i have to get a ruler or something but this is something else that bothers me what about when you do hammer ons and pull offs when you have to raise your finger so you have enough power to make the note sound right if i keep finger to close to fretboard and try to hammer like that it doesnt give me enough room to put enough energy to make it sound nice
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Old 09-27-2008, 08:45 PM   #12
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Learn other things. I used to try to cram as much practice of the song Master of Puppets as I could, playing it "the Metallica way" and downpicking it. I couldn't get past 150 bpm after doing this for months. My hands got too used to it. So I didn't play it for two weeks and went and learn other fast songs. I came back to Master of Puppets and all of a sudden 175 bpm was easy.
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Old 09-27-2008, 08:48 PM   #13
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Learn other things. I used to try to cram as much practice of the song Master of Puppets as I could, playing it "the Metallica way" and downpicking it. I couldn't get past 150 bpm after doing this for months. My hands got too used to it. So I didn't play it for two weeks and went and learn other fast songs. I came back to Master of Puppets and all of a sudden 175 bpm was easy.


im trying that but if the stuff is shred and you learn the stuff slow it just sounds like a bunch of scales thrown together the intensity of the song is lost because of the speed
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Old 09-27-2008, 09:10 PM   #14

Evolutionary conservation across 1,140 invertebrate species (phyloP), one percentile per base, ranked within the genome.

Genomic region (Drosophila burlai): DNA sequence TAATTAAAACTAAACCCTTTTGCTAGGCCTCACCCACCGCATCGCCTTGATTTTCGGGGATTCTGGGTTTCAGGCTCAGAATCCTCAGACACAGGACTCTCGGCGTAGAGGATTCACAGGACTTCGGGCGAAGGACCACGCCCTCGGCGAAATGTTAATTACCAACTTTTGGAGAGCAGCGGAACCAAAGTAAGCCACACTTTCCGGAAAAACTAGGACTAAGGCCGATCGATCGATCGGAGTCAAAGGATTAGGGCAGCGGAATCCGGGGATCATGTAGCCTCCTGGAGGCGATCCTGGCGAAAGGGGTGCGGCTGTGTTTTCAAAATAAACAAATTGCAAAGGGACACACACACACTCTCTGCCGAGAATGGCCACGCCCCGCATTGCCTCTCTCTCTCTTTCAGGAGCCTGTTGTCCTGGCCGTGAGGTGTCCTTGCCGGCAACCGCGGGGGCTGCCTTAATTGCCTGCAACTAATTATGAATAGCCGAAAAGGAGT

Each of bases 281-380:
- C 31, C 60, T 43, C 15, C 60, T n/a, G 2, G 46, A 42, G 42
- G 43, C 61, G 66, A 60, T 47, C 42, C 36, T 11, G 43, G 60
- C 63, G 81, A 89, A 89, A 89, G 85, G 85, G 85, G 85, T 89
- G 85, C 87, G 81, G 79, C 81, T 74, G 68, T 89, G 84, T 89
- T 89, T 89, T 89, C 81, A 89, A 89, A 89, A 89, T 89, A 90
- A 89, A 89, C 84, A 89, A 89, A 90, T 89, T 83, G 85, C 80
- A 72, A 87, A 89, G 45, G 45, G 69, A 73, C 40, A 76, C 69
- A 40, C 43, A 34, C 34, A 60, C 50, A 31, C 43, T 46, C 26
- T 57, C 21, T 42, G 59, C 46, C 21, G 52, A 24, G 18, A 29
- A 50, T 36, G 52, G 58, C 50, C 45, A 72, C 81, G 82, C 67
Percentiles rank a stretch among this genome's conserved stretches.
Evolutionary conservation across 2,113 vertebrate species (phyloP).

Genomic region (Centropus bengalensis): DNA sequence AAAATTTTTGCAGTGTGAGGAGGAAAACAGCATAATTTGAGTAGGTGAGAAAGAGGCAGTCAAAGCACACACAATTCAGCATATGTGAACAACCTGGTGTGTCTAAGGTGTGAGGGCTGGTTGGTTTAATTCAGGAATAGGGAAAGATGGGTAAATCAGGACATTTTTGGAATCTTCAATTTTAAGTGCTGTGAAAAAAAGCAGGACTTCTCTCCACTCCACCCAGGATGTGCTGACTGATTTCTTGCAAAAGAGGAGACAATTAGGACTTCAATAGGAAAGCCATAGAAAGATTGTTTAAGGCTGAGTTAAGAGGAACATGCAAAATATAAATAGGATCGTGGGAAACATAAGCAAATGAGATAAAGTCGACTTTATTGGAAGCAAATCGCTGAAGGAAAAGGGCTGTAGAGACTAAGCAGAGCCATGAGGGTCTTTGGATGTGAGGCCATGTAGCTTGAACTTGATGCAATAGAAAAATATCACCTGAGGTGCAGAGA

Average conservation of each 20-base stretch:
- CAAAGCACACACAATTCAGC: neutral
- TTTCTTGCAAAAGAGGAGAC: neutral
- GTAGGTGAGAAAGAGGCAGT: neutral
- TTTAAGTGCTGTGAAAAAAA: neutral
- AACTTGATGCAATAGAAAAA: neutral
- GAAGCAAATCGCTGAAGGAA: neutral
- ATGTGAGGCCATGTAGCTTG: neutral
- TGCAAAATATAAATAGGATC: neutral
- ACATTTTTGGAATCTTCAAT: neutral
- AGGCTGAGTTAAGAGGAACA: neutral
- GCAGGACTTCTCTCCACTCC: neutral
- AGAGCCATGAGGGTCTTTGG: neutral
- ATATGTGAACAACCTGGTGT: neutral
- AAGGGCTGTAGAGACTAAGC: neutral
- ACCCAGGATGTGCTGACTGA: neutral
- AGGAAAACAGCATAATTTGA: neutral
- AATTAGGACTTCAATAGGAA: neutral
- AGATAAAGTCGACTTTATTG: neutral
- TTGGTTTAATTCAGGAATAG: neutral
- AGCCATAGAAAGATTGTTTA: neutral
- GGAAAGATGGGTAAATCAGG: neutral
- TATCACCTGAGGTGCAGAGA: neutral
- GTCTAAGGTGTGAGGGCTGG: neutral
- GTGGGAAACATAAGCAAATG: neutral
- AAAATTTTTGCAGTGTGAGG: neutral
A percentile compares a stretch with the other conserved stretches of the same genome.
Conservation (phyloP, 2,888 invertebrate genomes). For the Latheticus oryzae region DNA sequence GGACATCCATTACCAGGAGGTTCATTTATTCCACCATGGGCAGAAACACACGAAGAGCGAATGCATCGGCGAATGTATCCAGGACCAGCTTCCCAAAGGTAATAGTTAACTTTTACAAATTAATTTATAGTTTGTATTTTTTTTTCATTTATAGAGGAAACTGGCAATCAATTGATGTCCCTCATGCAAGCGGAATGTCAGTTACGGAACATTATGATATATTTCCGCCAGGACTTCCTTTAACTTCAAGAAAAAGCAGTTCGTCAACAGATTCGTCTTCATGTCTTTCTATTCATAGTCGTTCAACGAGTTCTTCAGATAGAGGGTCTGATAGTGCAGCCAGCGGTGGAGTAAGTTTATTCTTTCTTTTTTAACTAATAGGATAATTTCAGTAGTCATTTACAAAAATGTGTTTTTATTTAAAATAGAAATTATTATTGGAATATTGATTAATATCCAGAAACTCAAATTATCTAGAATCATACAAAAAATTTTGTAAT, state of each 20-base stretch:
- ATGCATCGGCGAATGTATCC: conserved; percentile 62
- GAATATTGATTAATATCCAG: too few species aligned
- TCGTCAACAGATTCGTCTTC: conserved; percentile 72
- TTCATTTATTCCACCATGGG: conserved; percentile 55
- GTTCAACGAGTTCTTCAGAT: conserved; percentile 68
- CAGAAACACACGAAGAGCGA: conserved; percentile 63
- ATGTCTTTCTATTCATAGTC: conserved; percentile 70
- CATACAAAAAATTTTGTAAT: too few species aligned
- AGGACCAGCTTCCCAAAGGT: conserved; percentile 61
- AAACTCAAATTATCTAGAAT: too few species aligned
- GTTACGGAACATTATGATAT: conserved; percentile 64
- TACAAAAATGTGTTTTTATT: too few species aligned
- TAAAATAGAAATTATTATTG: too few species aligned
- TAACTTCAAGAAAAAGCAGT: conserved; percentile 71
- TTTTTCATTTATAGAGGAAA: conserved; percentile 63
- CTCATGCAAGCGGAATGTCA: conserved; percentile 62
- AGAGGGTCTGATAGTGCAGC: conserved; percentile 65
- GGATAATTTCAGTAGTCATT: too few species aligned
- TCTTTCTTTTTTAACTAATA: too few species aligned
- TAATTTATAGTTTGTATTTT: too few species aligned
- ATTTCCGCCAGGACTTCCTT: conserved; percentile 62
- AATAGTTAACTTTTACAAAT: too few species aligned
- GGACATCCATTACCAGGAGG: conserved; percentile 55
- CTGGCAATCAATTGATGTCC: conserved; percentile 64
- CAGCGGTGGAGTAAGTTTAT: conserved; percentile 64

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Practice scales.
It's said a lot, but it is really beneficial towards your playing.
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Old 09-27-2008, 10:37 PM   #15
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Quote:
Originally Posted by stefan1988
im trying that but if the stuff is shred and you learn the stuff slow it just sounds like a bunch of scales thrown together the intensity of the song is lost because of the speed


And do you know how those shredders got their speed? By playing really slowly.
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Old 09-28-2008, 12:50 AM   #16
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i have seen all of freepower videos something i dont really get is how much economy i should be applying for example if i keep my motions too small my picking gets weak like volume and that sort of thing


Yeah, this is where things get tricky. You have to make a small, precise, loud pickstroke. The slower you play, the easier it is to get this (and I mean, one note every 2 seconds slow). You need to apply economy of motion to everything, all the time, but you also need to play with a loud consistent tone. Bear in mind, it doesn't take that much force to preform any guitar technique - if you're trying hard (on a decent electric guitar) you should probably change your technique, not just try harder.
Quote:
if i try to shorten my motions i feel im tensin up for example lets use the example of a pendulum in a clock as an example the energy it carries i have to stopped it so i dont get too far away from the string i dont think i pick with huge motions but i try to stay really close to the string


Thats good. Remember - it takes hundreds of hours of picking practice to make these perfect strokes and speed them up without tensing up. That's something that's just true.

Quote: